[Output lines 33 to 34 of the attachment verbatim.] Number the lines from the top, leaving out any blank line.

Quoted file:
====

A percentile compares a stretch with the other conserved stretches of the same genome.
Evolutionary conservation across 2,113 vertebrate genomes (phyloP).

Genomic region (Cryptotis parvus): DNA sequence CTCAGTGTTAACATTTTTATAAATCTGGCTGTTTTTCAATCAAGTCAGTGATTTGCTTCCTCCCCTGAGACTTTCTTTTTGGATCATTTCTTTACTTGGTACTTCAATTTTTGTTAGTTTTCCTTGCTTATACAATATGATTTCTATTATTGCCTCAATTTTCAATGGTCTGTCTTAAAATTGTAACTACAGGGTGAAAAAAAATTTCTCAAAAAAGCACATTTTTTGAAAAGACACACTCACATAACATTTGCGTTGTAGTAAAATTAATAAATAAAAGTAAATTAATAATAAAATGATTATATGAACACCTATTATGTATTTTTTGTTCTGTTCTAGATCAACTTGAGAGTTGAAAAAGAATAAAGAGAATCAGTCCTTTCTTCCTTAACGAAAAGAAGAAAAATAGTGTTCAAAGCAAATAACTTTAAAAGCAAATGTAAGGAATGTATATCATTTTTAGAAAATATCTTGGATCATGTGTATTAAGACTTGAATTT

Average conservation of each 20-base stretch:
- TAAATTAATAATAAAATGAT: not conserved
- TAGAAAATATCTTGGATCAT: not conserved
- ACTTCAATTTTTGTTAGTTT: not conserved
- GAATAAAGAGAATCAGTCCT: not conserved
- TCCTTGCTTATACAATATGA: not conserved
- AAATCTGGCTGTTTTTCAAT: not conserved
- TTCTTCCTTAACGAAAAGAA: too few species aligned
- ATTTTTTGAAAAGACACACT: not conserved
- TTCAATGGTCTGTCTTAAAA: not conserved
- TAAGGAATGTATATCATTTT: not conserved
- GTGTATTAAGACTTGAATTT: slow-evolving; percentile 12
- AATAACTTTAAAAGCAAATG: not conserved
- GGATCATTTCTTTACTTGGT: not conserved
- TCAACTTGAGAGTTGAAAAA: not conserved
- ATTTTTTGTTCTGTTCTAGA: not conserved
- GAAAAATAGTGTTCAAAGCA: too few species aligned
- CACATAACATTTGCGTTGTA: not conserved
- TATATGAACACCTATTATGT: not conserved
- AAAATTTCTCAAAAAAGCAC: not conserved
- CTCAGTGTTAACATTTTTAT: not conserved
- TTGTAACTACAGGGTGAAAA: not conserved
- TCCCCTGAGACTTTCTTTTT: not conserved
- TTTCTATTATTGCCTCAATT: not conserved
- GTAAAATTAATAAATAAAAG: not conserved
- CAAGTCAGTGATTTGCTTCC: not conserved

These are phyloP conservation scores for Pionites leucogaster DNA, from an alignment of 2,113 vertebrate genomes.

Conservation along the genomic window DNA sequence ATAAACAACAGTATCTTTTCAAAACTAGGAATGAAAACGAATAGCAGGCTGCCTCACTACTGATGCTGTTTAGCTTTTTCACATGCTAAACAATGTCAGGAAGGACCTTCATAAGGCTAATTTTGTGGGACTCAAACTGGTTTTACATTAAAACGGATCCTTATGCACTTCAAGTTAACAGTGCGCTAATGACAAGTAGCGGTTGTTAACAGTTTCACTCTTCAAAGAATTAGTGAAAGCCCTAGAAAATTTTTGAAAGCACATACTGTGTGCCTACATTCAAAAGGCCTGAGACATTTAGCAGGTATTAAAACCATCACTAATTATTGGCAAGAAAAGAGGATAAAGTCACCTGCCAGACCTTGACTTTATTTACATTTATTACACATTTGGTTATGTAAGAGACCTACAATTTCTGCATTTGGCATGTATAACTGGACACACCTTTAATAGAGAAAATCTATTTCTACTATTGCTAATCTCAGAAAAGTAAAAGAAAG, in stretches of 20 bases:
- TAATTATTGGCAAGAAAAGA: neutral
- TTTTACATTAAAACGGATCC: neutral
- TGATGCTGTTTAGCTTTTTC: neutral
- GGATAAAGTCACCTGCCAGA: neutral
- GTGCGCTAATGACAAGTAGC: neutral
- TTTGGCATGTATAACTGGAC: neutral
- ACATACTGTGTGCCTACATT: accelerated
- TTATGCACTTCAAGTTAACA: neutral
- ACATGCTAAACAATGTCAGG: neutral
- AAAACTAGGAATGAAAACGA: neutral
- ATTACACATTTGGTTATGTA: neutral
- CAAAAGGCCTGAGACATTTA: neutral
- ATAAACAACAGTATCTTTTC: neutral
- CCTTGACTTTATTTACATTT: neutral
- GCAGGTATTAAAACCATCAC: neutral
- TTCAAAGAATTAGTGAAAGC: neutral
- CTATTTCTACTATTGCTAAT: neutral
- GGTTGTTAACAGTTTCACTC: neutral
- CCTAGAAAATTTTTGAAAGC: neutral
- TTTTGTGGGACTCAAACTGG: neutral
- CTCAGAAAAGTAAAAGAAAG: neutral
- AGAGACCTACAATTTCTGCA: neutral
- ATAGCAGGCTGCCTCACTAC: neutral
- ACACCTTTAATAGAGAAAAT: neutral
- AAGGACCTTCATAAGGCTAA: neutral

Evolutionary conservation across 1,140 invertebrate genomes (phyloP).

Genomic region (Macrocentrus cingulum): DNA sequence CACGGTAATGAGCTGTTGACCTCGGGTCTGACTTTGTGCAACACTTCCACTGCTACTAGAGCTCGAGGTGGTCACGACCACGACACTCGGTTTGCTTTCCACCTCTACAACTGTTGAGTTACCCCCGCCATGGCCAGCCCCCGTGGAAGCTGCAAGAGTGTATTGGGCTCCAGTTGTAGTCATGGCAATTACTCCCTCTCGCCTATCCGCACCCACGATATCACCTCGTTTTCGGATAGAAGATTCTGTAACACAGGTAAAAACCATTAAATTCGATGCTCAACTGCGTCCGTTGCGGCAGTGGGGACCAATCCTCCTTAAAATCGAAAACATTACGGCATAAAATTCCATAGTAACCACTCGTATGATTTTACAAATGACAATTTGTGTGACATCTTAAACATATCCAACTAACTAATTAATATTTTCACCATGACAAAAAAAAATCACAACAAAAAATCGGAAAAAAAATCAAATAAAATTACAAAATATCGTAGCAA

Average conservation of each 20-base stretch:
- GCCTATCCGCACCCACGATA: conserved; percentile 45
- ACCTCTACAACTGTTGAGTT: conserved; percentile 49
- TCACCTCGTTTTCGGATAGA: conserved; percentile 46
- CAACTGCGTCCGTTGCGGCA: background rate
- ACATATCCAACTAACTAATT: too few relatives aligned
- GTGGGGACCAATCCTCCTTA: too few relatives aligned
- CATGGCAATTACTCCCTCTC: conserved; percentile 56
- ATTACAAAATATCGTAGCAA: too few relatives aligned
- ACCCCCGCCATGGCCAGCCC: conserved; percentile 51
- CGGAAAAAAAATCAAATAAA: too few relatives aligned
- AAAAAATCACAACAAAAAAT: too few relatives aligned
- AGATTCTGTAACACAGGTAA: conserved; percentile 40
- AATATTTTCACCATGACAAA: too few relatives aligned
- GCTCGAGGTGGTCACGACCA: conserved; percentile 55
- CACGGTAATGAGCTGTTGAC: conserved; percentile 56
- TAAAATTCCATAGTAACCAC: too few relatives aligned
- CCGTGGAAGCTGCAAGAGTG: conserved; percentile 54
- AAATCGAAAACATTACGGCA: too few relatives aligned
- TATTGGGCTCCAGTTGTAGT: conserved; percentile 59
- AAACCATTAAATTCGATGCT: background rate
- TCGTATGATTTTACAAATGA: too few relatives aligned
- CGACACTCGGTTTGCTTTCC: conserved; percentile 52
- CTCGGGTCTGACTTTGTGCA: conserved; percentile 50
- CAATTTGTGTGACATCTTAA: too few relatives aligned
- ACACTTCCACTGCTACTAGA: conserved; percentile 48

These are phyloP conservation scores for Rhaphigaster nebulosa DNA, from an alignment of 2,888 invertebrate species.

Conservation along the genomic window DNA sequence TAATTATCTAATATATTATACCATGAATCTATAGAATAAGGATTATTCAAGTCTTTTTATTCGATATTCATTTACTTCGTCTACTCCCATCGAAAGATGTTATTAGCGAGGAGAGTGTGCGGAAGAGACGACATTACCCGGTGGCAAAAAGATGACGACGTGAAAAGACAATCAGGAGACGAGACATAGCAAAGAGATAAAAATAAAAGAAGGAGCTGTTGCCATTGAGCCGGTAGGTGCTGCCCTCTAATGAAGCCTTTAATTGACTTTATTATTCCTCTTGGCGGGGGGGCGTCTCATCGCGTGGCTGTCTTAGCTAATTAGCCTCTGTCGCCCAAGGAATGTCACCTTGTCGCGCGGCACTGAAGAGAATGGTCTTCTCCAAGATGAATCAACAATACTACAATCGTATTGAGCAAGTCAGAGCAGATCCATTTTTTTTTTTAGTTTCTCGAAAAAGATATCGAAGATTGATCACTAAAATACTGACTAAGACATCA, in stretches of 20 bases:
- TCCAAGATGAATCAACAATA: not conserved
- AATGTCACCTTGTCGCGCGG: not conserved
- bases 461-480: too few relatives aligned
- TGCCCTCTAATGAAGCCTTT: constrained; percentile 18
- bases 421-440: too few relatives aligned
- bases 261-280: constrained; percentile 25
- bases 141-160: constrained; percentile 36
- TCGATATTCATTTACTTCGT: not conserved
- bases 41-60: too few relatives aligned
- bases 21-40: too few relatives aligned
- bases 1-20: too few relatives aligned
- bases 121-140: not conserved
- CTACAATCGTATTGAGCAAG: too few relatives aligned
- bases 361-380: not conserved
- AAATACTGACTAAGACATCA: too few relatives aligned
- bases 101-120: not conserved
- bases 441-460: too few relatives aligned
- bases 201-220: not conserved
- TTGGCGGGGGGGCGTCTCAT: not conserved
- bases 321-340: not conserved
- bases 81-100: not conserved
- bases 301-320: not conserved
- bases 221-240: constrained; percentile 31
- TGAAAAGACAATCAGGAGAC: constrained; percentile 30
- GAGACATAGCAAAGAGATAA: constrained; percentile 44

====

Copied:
- TTTTACATTAAAACGGATCC: neutral
- TGATGCTGTTTAGCTTTTTC: neutral